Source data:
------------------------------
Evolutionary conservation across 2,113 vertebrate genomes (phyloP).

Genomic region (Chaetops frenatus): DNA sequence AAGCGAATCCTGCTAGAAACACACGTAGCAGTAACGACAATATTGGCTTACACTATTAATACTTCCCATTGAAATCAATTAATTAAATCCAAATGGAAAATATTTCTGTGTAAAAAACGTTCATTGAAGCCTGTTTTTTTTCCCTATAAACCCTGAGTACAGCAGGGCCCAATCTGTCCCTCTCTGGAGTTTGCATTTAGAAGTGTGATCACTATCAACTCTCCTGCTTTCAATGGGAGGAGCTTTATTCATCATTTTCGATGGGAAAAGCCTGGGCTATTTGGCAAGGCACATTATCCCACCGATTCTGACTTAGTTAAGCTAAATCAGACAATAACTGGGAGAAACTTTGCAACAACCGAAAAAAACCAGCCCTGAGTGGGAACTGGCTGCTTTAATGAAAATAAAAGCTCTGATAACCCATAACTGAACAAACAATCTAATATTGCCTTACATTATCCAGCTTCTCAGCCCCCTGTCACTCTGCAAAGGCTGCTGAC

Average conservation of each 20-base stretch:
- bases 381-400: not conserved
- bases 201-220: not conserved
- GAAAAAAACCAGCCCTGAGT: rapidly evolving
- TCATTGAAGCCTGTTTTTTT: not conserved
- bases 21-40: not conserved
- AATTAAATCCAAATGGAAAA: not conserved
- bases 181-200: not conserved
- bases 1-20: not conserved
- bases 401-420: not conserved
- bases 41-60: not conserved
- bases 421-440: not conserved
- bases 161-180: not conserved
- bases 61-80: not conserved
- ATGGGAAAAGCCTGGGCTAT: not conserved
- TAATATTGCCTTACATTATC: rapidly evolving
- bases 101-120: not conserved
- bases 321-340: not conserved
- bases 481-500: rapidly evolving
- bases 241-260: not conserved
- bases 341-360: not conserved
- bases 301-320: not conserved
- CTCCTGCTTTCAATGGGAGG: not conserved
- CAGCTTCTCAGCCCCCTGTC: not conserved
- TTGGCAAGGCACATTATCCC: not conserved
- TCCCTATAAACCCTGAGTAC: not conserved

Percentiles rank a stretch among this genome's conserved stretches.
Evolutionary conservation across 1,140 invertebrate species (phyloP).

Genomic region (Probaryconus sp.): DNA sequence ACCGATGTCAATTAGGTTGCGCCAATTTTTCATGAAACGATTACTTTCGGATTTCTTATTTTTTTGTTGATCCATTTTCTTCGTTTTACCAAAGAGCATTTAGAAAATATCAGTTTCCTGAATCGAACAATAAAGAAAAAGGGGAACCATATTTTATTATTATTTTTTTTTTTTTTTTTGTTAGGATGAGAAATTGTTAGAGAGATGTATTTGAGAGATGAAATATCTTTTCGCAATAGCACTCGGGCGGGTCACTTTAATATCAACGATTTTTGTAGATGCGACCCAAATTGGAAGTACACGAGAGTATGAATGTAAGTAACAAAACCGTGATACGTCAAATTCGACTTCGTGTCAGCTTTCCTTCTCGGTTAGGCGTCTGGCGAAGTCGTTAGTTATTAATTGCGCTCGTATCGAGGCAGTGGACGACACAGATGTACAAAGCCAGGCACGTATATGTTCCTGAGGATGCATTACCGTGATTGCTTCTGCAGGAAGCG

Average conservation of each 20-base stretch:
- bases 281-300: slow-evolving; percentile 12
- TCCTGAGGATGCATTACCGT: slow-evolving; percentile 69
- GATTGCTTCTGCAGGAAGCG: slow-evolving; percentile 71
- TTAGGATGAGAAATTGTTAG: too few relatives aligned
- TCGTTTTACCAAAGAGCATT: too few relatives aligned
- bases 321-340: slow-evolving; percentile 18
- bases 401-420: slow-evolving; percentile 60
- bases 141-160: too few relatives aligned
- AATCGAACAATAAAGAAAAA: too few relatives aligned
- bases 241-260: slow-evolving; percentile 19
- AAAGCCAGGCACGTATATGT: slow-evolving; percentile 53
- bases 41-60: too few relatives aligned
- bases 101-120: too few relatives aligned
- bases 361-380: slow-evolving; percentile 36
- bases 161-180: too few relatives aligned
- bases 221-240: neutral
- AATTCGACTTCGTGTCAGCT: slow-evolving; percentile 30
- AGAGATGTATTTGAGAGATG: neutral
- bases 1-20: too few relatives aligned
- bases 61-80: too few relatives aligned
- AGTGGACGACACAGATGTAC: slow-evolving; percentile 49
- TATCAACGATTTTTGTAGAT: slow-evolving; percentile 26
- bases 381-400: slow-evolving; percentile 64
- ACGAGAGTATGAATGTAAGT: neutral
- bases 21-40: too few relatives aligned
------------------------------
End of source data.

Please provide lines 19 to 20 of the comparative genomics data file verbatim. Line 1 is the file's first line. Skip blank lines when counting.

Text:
- bases 101-120: not conserved
- bases 321-340: not conserved